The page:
It is easy to forget as Christians, the need to strengthen our connection with our brothers and sisters.  Not just family, but those outside our circle of family, friends, and country, as well as our political, or religious, preferences.  Without exception, all those that we meet, no matter what it seems like to us, are beloved children of the Father, our Father.  Infinite love knows no boundaries and I believe that it is through prayer when we make a heartfelt connection with God, that our hearts grow in its ability to absorb God’s love, and grace. 

When we are ‘asleep’ we allow our fear of others, as well as our, being threatened by what others believe, or how they think, to lead us to treat them in ways that we would find offensive and hurtful.  Much of the violence in the world is because we will not allow the light of the Holy Spirit to lead us.  It is not an easy path, for left alone, we tend to move towards chaos, violence, and destruction, both of self, as well as others.  It is often driven by pain, and the desire to escape it.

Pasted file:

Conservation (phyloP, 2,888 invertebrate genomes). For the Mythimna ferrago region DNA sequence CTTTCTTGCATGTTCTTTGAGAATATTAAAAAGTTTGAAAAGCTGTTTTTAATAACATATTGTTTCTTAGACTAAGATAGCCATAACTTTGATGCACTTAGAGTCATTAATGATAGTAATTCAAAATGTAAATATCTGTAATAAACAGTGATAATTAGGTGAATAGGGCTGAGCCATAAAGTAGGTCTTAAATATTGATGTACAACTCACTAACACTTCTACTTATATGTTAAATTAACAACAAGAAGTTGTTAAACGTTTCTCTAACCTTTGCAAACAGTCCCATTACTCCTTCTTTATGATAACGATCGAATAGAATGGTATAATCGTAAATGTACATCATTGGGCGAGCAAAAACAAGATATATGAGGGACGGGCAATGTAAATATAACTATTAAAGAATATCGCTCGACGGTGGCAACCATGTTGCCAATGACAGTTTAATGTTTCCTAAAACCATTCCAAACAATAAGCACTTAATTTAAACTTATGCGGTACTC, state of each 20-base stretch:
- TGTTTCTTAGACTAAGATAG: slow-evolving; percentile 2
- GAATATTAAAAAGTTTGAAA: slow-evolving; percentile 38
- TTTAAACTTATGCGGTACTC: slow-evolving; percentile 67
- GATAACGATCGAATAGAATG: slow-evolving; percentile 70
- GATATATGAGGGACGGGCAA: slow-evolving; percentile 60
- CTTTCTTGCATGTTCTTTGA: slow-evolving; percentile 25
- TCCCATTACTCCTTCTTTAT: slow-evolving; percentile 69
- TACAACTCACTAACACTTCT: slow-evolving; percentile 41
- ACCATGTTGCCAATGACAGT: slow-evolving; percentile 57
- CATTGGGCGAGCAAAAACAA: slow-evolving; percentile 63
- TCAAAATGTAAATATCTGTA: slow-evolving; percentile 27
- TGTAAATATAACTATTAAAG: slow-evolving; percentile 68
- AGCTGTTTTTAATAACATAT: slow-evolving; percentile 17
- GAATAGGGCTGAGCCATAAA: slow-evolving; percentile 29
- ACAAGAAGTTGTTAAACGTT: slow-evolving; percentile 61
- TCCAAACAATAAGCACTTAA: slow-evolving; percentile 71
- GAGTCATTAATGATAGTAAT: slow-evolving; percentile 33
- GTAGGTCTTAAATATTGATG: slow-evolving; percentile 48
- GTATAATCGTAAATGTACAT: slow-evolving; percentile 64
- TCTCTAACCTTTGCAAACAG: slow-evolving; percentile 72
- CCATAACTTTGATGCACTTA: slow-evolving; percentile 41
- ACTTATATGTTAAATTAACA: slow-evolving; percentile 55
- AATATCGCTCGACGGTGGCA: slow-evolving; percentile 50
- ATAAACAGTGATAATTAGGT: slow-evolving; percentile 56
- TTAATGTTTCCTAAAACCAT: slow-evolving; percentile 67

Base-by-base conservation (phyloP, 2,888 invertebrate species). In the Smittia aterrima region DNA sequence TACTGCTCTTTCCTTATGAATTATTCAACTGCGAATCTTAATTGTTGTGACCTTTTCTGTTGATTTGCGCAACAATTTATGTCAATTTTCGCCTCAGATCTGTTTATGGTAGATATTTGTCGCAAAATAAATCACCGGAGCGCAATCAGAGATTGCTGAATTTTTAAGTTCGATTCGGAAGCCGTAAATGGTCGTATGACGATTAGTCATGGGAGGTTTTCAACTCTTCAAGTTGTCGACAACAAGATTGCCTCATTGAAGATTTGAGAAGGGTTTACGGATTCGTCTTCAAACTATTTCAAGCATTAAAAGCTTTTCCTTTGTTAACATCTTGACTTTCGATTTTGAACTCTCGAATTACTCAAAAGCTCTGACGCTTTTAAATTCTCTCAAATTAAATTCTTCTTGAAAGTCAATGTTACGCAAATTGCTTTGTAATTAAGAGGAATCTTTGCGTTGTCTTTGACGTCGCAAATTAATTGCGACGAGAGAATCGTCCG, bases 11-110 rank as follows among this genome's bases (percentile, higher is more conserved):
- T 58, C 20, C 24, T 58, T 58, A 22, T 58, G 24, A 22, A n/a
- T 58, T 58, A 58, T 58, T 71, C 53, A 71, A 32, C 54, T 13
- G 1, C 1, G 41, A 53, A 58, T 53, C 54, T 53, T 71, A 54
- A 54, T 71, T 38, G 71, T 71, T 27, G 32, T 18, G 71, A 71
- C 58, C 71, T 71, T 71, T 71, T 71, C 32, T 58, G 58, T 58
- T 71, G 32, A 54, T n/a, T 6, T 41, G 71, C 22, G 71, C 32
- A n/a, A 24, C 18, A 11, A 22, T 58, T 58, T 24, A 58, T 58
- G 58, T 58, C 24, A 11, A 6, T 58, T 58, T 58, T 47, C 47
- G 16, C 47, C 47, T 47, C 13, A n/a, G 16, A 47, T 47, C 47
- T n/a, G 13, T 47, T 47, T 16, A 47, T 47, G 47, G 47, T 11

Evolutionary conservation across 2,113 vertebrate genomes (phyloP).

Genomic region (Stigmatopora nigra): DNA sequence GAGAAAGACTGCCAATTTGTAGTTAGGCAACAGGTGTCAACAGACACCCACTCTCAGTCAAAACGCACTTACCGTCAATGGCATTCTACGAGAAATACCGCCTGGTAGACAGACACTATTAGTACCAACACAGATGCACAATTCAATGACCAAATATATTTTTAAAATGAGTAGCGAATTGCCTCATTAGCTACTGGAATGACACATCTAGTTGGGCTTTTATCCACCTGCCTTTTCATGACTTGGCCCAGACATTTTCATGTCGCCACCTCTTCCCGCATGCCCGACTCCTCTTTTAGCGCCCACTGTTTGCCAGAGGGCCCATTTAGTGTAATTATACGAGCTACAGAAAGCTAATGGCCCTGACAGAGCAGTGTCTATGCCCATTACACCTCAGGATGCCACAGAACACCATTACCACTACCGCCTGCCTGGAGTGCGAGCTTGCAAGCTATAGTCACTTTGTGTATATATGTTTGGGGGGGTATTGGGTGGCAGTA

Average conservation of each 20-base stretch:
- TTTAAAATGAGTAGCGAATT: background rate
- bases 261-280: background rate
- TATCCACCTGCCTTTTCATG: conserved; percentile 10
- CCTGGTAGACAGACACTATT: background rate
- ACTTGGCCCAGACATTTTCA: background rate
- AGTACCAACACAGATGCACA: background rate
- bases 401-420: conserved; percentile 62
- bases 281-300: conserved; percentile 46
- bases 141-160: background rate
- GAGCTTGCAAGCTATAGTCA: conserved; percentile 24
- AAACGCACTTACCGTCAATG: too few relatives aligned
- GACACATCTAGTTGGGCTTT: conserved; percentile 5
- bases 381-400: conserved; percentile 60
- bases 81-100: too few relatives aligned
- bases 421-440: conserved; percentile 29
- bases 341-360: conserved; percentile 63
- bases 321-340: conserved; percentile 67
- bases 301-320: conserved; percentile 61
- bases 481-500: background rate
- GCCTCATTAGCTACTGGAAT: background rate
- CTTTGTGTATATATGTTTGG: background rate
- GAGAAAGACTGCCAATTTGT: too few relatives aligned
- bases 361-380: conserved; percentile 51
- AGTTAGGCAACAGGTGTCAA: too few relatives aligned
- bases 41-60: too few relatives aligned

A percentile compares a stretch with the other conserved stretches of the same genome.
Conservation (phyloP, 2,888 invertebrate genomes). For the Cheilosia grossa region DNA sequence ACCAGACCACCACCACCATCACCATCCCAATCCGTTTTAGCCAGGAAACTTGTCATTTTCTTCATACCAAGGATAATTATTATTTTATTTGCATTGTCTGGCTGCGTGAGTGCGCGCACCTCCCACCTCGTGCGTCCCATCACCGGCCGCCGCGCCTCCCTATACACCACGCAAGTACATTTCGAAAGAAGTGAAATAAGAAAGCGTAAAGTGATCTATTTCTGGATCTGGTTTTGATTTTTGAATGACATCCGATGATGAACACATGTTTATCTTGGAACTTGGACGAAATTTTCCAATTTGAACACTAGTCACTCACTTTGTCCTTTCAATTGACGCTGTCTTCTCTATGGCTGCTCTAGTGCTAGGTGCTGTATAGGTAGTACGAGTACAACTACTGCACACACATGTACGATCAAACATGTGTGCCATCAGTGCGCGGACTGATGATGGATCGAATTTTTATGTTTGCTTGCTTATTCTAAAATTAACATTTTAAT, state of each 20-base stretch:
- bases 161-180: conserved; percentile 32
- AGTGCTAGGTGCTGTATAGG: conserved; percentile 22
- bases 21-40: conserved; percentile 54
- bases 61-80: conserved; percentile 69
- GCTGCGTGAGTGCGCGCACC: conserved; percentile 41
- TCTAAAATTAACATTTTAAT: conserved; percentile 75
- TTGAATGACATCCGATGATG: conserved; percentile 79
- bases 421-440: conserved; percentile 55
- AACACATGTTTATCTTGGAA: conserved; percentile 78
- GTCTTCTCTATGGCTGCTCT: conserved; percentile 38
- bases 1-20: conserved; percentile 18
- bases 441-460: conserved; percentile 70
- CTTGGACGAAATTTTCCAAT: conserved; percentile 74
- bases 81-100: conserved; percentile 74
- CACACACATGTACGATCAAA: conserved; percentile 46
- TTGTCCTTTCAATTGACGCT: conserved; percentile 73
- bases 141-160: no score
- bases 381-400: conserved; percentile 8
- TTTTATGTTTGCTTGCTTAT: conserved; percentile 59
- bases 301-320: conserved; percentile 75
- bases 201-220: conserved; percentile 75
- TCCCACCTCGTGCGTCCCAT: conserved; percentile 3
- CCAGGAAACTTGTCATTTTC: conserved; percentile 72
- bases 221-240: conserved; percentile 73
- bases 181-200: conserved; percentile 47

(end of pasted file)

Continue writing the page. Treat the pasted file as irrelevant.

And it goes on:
If all are beloved of God, then as children of God, we are called to love as well.  Sounds nice, but it is a very painful, and difficult, road to travel, just as it was for Christ Jesus, who loved even when betrayed, denied, tortured, and put to death!  The passion of Christ Jesus was his ‘love’, he showed us the depth of this ‘love’ when he forgave us from the Cross. 

It is a lifetime journey to grow in our ability to absorb grace and to be led to forgive, even our worst enemies.  It comes at a great cost.  It is not a sentimental concept, but one that leads to a death to what is considered ‘normal’….even if that ‘normal’, leads to constant suffering, violence, death, oppression and world wars. 

Pray for all, those in your life that you know, pray for them, their families, their friends, their ancestors as well.  Our connection is deeper than understood.  It is Christ Jesus that we love, when we love others, for within our hearts he lives, he suffers with us, loves us and waits for our response.  So let us pray, all of us, no matter the state of one’s soul, for in prayer, we begin the journey of putting on Jesus Christ.